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Tax Services

The Tax Office provides tax advice internally and monitors tax compliance for all aspects of tax matters within the University systemwide. 

  • Hawaii General Excise Tax
  • Tax Reporting of Scholarships and Fellowships
  • Travel and Moving Expenses
  • Unrelated Business Income Tax

Official name for all forms: University of Hawaii

Federal I. D. Number:  99-6000354

Other Important U.H. Numbers
Dun & Bradstreet (DUNS) Numbers:

  • UH Manoa - 965088057
  • UH Hilo - 195738039
  • UH West O'ahu - 195737551
  • UH Maui College - 95736207
  • UH System - 078495204
  • Hawai'i CC - 195737056
  • Honolulu CC - 195736801
  • Kapi'olani CC - 195736512
  • Kaua'i CC - 195736348
  • Leeward CC - 195736272
  • Windward CC - 195306753

 

Hawaii General Excise Tax (Sales)

The State of Hawaii does not impose a sales tax on the buyer, but a general excise tax (GET) is levied upon the seller. This excise tax is for the privilege of doing business in the State of Hawaii. GET is levied on gross receipts or gross income derived from all business activities in the State. Furthermore, an out-of-state vendor is subject to the general excise tax if the vendor has sufficient presence in the State; presence in the State is established if the vendor has an office, inventory, property, employees, or other representation located in the State. If the vendor meets the criteria of conducting business within the State of Hawaii, the GET is imposed upon the vendor. The vendor may then pass the GET onto the University.

For the official State of Hawaii explanation, please refer to this site.
To search on a vendor's Hawaii tax license, please refer to this site.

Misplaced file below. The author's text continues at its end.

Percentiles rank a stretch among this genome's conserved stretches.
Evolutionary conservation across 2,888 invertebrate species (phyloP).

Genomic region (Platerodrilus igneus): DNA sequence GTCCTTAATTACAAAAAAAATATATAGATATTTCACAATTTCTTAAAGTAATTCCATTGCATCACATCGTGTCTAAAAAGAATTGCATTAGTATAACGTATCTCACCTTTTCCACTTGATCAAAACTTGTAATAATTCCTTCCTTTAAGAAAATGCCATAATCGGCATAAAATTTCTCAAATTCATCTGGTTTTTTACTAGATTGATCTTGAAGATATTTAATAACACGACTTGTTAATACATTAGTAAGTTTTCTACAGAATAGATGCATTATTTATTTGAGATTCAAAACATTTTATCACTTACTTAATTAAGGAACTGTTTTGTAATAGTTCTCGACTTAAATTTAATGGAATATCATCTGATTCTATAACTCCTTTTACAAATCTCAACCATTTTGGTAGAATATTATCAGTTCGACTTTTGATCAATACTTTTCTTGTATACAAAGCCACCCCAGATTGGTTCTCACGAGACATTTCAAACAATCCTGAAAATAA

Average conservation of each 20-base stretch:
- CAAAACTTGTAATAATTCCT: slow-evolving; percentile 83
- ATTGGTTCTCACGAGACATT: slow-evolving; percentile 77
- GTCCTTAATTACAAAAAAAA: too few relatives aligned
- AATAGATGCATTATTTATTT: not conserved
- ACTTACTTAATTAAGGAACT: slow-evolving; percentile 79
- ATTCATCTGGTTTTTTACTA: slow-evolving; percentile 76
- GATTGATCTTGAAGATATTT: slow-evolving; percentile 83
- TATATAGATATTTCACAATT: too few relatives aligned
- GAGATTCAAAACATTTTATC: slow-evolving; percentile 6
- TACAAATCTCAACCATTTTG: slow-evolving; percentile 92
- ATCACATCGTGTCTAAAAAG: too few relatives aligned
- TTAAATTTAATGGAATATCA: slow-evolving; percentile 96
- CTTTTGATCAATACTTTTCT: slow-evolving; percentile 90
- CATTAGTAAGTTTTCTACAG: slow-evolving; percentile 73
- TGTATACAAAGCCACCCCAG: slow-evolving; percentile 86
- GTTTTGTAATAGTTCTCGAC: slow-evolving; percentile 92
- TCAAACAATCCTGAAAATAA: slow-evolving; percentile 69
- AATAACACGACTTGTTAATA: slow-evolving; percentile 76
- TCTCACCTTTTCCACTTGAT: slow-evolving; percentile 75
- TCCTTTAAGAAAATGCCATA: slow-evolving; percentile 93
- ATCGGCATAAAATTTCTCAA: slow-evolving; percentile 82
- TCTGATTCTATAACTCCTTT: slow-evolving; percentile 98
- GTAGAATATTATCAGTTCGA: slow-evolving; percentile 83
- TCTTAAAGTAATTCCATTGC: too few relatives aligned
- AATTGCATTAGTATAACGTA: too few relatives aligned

Unrelated Business Income Tax

As a state instrumentality, University of Hawaii is generally tax exempt under Internal Revenue Code (IRC) section 115. However, IRC §511 and corresponding Treasury Regulations place a tax on income that is not related to the University’s exempt purposes. For income to be unrelated business income and taxable (UBTI), the activity generating the income must be:

  1. A trade or business – conducted with intent to generate profit.
  2. That is regularly carried on –Determined by looking to frequency, continuity, and whether manner conducted is consistent with the manner of a commercial taxable organization.
  3. And not substantially related to the exempt purpose of the organization – Does not contribute importantly to furthering the University’s purposes; motivated primarily for the production of income.

For further explanation and official guidance, please refer to this site

 

 

FAQs

Frequently Asked Questions

Case Studies +

Hypothetical Facts
A certain office on campus has an “ambassador” scholarship that is intended to promote leadership skills for the recipients. The scholarship is good for one year, renewable if the student meets academic requirements and fulfills his/her leadership role.

In appreciation for the student’s participation, a $400 stipend will be given to the participants from this “ambassador” scholarship. Also, the student participant can receive a summer tuition stipend of $500 in return for helping give campus tours in the summer and performing other tasks as needed. 

Tax Analysis:
There are two stipends here: scholarship of $400 and summer tuition stipend of $500.

Scholarship of $400

  1. If the scholarship is to pay for tuition, student fees, or books, the $400 would be considered a qualified scholarship, which is not taxable;
  2.     If the scholarship is not for tuition, student fees, or books, the $400 would be considered a non-qualified scholarship, which is taxable. For U.S. students, the scholarship payments need to be self-reported on their tax returns. For international students, Form 1042-S would be issued by UH.

Summer Tuition Stipend of $500

  1. Any time students are paid in return for performing duties (doing tasks of some kind), the payments are considered compensation and must be treated as such.